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The Stone Wall Share This on LinkedIn   Share This on Google   Tweet This   Forward This

4 April 2018

Little kids like to pile one thing on top of another. "What are you doing?" we ask. "Building," they reply seriously. The illusion persists until their pile collapses in a heap. They weren't really building anything after all. They were playing.

The Stone Wall. The strongest building materials are always near at hand.

You may know one or two adults like that. Big plans, lots of noise, no accomplishments.

Successful or not, the love of building never really goes away. But most of us get better at it. Stuff starts to stay up.

This happens when we realize our grandiose ambitions require some underpinnings. We go to school, we apprentice, we learn on the job, we keep at it until we know what we are doing.

We thought we'd exercise the new Lightroom/Photoshop updates with it.

Well, some of us.

We watched this retaining wall go up over several months a few years ago. Every time we passed by it, we thought we should take a photo of it. And one day earlier this week, we did.


We thought we'd exercise the new Lightroom/Photoshop updates with it. Since it was a single image, we planned to process it in Photoshop. But we wanted to use our Lightroom presets.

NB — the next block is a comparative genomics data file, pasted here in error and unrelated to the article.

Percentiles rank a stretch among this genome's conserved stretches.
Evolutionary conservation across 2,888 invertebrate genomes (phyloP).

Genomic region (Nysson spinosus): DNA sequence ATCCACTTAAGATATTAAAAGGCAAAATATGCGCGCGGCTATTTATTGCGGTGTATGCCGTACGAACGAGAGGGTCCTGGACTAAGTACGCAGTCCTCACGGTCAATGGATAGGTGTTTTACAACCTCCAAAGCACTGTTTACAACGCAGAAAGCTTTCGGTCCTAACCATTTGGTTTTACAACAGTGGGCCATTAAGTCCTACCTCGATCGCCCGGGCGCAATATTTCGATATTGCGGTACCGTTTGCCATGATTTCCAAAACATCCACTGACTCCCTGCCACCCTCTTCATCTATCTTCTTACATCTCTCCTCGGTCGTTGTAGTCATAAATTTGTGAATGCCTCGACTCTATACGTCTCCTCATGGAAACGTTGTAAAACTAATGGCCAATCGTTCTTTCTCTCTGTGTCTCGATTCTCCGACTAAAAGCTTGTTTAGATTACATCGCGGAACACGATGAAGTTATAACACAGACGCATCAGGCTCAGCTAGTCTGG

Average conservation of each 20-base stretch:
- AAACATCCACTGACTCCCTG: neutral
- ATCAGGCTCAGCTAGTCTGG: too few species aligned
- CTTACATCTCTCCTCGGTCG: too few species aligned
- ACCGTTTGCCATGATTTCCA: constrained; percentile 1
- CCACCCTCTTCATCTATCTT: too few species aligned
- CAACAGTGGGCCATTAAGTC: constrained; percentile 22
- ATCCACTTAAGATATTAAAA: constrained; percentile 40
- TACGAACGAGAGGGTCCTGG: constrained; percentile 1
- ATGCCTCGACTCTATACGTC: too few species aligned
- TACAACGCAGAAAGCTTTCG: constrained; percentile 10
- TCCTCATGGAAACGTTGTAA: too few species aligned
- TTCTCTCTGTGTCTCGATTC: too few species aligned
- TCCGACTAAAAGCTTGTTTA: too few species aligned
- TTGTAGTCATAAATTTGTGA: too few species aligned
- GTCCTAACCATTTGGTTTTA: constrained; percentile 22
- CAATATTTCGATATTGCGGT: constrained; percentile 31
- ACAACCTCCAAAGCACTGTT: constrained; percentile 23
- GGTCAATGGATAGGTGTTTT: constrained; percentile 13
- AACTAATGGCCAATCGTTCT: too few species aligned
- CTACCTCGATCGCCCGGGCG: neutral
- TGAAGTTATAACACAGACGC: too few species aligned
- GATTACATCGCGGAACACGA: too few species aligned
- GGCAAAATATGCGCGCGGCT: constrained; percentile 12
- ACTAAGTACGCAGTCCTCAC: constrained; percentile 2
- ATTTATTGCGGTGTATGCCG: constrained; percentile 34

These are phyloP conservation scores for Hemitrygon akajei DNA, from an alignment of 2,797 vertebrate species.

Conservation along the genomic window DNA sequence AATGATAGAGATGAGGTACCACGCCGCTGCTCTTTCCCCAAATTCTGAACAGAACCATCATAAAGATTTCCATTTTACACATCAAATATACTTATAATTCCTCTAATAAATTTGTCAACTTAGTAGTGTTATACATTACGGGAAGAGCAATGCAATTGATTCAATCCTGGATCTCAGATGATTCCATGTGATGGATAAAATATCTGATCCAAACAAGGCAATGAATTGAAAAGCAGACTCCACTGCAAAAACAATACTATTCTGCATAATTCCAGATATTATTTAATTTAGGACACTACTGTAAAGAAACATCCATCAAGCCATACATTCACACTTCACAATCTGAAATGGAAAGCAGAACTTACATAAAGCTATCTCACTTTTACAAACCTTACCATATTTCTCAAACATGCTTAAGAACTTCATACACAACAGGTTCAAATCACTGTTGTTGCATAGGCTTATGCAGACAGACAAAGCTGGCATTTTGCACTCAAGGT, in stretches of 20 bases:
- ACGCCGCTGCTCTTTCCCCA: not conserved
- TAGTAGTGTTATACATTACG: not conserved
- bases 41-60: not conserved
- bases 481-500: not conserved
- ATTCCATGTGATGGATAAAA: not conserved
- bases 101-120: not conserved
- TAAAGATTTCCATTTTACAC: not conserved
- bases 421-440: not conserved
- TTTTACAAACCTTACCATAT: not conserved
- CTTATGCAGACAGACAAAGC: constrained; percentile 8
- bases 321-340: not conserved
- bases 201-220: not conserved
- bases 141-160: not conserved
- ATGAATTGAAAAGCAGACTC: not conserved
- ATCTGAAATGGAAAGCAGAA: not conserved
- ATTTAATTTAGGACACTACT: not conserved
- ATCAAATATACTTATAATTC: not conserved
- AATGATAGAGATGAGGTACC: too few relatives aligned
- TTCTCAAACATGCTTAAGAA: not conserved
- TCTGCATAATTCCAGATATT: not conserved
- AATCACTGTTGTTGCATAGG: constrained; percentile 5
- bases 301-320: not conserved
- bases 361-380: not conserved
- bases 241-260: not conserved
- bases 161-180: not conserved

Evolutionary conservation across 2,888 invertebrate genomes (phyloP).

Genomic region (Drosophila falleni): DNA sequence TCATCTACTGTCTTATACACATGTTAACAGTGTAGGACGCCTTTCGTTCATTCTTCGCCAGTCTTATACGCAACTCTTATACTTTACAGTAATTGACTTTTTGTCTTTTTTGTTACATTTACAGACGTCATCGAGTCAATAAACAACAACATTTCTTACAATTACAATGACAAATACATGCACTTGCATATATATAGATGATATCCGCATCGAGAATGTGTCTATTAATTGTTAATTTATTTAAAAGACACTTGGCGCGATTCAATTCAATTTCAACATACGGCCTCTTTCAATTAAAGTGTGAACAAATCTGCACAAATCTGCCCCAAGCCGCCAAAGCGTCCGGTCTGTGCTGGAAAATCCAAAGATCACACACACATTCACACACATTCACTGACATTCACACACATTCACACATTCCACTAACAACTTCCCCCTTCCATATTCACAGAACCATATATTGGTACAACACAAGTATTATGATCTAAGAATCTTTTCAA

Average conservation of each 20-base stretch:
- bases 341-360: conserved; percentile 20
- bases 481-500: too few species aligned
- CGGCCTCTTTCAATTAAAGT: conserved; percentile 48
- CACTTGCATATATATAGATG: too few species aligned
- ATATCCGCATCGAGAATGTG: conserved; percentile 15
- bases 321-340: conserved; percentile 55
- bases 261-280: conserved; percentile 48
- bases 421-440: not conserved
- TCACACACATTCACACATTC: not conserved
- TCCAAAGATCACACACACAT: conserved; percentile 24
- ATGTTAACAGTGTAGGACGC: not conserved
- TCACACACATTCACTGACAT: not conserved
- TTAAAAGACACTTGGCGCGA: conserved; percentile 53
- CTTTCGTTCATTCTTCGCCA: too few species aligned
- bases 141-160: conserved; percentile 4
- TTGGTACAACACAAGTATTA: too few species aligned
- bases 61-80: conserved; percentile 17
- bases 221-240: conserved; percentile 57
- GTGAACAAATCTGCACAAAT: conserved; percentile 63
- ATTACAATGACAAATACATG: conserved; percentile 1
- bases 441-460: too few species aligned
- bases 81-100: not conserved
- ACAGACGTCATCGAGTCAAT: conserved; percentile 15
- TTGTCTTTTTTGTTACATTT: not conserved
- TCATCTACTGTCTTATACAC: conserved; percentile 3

So we launched the new Lightroom. A message popped up to tell us, "All the custom develop presets were successfully converted to XMP." That's important because Photoshop can now import XMP presets.

Lightroom. Presets converted to XMP.

Then we returned to Photoshop, opened our Raw image in Camera Raw and imported the presets.

To edit the image of the stone wall, we first applied the Adobe Neutral profile to the Raw data. This may not seem terribly intelligent because it certainly doesn't flatter the image. It flattens it, in fact.

So we skipped all the pop and majesty of the spanking new profiles in favor of this dull profile. But it has one important advantage. It gives us the maximum headroom for editing.

Camera Raw. Presets panel with Lightroom presets.

And editing, as we've said on important occasions, is fun. So more headroom means more fun.

We felt as if we had 32-bit channels instead of 16-bit channels. We applied our starting-point preset And then we worked the image until our wall not only stood up but seemed to protrude from the screen in 3D.


Stone walls last a long time. The building materials don't travel much from where they are found. Masons move the stones into position and pile one on top of another. The best can do it without mortar. And those walls stand for centuries.

Those mason weren't playing around.

We find this particular wall beautiful. It doesn't keep anyone out. It's a retaining wall. On the other side is soil in which well-nourished plants are growing.

And one day we'll walk by again to take photos of those plants, too. It's how we pile one thing on top of another these days.

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